I'd had a number of Marías' novels accumulating on my shelf starting with All Souls (when I was in my phase of collecting novels set in Oxford) and one of them was the first volume of Your Face Tomorrow (it's published in three volumes, but is not meant as a trilogy - the set needs to be read as one complete novel). And then when Conversational Reading , one of the blogs I regularly follow, started an online group read of the novel, I thought it was the perfect time to crack it open. And I was quickly, passionately, viscerally hooked.
This isn't a novel where plot is paramount, although once you start, the narrative is so mysterious and intriguing that it becomes a complete page turner (indeed, I was so absorbed that I started reading far ahead of the planned schedule). Jaime Deza is a translator from Madrid who previously spent two years teaching at Oxford (recounted in the novel All Souls, which you don't need to have previously read, but you'll certainly want to afterwards). Now he's back in London, separated from his wife Luisa, missing his children and feeling lonely and dislocated in what he feels will always be a foreign city. Through some former Oxford connections, he's recruited to work for a strange agency that nevertheless pays extremely well. Deza has the gift of being able to quickly judge the personalities and characters of strangers and to predict how they might react (and act) to any given situation. He watches them through a two way mirror and prepares reports for his boss Tupra, never knowing what happens next or how these reports will be used. He's not even sure who he works for. Could it be MI5? One night he accompanies Tupra and some clients to a nightclub and unwillingly participates in a bizarre incident that changes Deza's view of his boss, causes him to seriously question his own apathy and responsibility, and subsequently leads him to act in way he never would have thought himself capable of. His "tomorrow" will indeed wear a very different face. Or perhaps he just hasn't been looking too closely in the mirror.
This is however a novel that you should read for its fantastically original literary style. Marías weaves an intricate and cyclical dance through Deza's thoughts and recollections, his own personal past and that of his father and friends, and the unexpected intersections with history and literature that enrich and influence but also disturb the present. There are preoccupations with the Spanish Civil War, spying, wartime propoganda, James Bond movies (have a copy of With Russia From Love handy as you'll definitely want to watch it again), feet and footwear, dancing, a mysterious drop of blood, the weather, love, guilt, and above all with the notion and perceptions of time - past, present and future -ever elusive, inevitable and inescapable. The writing is spectacularly beautiful - rhythmical, inventive and astonishingly witty at times; it completely draws the reader in. This is a novel that would absolutely make my desert island list with its almost constant invitation to repeated re-read. My copy is already copiously underlined. And Javier Marías has now leaped onto my list of all-time favourite writers; fortunately he's written a number of books that I'm now eager to get my hands on.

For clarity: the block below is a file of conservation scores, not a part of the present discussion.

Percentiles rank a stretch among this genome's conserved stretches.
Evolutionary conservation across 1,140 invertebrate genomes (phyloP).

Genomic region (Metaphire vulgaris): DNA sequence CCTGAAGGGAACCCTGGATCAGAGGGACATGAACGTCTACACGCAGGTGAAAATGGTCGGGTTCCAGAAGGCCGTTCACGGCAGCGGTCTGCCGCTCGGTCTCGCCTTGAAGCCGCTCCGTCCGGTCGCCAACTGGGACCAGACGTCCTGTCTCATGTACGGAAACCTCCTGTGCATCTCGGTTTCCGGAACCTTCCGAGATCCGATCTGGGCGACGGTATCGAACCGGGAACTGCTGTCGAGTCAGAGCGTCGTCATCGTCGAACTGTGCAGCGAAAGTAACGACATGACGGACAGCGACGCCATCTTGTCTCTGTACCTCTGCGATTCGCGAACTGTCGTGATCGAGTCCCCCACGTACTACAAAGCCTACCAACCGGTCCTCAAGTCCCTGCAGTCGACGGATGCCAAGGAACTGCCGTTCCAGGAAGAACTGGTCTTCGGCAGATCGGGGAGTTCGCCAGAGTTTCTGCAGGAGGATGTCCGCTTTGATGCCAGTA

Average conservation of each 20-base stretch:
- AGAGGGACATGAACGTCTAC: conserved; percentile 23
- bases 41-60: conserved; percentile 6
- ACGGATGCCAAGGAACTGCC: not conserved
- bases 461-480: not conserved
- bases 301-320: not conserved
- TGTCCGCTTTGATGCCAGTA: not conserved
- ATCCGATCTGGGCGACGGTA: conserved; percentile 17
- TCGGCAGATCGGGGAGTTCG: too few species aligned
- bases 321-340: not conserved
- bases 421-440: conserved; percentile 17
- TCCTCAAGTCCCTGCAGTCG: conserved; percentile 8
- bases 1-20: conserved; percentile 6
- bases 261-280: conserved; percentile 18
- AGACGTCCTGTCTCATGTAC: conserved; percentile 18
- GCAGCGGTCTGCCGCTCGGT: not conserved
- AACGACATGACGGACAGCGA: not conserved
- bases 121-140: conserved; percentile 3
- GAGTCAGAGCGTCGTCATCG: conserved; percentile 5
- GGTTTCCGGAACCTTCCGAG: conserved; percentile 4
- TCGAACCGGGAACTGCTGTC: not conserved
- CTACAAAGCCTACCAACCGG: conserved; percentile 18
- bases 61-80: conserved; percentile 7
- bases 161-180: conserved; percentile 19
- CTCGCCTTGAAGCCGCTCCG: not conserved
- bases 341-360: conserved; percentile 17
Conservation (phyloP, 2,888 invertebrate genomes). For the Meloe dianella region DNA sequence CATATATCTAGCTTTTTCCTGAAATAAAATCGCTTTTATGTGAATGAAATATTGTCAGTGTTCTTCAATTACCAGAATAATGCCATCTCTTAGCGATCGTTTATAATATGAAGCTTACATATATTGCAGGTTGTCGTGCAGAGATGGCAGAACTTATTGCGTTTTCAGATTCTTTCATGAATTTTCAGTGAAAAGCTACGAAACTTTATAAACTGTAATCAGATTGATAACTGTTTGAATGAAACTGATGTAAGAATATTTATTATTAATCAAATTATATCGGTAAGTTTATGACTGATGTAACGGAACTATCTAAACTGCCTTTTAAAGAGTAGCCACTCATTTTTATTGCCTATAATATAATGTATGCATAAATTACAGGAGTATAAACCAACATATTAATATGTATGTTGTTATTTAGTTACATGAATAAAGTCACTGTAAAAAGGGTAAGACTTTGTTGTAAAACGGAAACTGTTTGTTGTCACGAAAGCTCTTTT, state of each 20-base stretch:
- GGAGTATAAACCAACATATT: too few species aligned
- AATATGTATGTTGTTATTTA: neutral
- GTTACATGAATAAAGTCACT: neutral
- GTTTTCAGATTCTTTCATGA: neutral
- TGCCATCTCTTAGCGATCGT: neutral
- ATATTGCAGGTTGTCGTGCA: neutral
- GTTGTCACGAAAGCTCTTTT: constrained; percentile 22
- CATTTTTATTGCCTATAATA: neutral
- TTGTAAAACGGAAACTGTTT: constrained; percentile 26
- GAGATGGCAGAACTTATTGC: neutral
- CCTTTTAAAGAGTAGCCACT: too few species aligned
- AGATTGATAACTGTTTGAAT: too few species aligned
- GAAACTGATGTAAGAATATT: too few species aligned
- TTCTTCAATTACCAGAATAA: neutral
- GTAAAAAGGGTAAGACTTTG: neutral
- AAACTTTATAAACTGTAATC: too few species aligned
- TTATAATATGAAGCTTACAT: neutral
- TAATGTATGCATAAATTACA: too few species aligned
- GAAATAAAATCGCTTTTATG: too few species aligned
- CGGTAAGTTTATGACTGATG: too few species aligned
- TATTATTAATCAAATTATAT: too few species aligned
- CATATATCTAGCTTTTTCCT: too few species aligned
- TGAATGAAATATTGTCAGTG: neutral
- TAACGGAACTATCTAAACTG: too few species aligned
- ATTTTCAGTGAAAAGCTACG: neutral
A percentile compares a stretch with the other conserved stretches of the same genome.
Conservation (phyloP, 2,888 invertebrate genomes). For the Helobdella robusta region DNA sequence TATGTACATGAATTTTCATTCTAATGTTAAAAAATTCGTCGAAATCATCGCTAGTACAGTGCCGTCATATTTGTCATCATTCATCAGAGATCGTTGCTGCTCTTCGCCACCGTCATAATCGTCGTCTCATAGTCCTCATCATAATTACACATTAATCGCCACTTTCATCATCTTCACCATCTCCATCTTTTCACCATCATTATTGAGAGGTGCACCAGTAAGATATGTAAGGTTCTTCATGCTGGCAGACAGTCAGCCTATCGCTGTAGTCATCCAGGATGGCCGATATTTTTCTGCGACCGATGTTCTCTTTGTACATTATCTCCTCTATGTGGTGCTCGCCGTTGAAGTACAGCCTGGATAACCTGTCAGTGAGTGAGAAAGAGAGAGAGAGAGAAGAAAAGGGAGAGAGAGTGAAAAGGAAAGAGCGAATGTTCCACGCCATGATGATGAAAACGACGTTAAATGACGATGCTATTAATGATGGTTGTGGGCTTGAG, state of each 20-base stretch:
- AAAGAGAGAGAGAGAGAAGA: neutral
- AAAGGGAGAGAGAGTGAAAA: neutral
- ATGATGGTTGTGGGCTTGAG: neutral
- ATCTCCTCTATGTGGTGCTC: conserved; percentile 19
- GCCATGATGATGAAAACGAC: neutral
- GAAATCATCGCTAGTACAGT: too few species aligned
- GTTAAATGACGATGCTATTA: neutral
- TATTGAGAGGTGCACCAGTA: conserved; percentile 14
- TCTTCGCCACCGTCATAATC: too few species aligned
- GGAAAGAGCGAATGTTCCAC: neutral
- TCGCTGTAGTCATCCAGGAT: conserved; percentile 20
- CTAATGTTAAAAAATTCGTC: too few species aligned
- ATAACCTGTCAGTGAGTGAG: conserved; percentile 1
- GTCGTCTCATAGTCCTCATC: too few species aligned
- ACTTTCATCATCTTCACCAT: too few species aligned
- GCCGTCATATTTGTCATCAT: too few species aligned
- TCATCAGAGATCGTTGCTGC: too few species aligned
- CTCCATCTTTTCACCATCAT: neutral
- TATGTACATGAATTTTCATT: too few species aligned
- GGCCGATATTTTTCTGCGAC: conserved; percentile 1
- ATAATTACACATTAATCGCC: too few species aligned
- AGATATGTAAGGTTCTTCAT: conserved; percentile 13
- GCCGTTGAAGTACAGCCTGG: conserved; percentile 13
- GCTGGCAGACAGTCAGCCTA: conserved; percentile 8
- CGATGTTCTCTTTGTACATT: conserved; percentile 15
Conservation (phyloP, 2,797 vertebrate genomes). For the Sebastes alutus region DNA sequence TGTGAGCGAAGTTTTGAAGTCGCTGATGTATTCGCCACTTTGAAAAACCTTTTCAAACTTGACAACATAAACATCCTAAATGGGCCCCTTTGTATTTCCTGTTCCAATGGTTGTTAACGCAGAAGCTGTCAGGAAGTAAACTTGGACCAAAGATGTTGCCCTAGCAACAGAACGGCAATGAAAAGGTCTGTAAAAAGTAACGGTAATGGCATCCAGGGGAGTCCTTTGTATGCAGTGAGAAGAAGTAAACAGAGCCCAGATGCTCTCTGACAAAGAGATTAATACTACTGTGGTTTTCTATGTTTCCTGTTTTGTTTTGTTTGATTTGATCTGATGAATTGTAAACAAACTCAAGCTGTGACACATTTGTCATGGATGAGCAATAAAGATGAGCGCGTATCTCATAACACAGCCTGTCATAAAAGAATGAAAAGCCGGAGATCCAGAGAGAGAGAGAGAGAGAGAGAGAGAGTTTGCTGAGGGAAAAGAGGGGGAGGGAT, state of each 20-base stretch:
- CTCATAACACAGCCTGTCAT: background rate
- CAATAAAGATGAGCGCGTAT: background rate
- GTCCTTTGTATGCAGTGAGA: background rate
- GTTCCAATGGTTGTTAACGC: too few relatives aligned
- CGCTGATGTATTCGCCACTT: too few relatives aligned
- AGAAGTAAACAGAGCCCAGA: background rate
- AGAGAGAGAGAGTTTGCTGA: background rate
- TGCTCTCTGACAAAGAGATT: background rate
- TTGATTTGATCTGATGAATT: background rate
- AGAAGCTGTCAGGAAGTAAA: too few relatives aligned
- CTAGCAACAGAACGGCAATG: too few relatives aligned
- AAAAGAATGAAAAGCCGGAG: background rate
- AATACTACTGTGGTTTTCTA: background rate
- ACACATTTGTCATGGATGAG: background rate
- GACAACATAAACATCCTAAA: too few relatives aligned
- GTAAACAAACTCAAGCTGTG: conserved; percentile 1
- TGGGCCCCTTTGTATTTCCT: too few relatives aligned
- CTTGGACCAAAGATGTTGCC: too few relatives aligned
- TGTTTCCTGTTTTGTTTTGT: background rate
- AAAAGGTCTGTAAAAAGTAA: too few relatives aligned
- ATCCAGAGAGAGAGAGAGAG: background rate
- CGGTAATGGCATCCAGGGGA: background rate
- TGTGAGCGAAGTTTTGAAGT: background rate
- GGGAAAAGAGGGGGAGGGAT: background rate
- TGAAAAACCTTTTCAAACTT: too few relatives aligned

Conversational Reading kindly invited me to contribute a guest post about the novel on their blog. It went up today and you can read it here (note: there are some spoilers). You'll see that I'm also recommending this novel for people who loved Anthony Powell's A Dance to the Music of Time. In fact I think there's a wonderful thread of influence and ideas that links Proust to Powell to Marías. There are very few works of literature that one remembers as being a complete, absorbing reading experience. Your Face Tomorrow is certainly that. If you've already read it, or are in the process of doing so, you can find the online group's discussion here (scroll to the last entry and work your way back). I have to say that I really enjoyed the experience of tackling this long novel online with a bunch of intelligent, perceptive readers and a co-ordinator who provided a lot of background material and even the chance to pose questions to the translator. This is an ideal forum to engage with a book if you're not a member of a book club.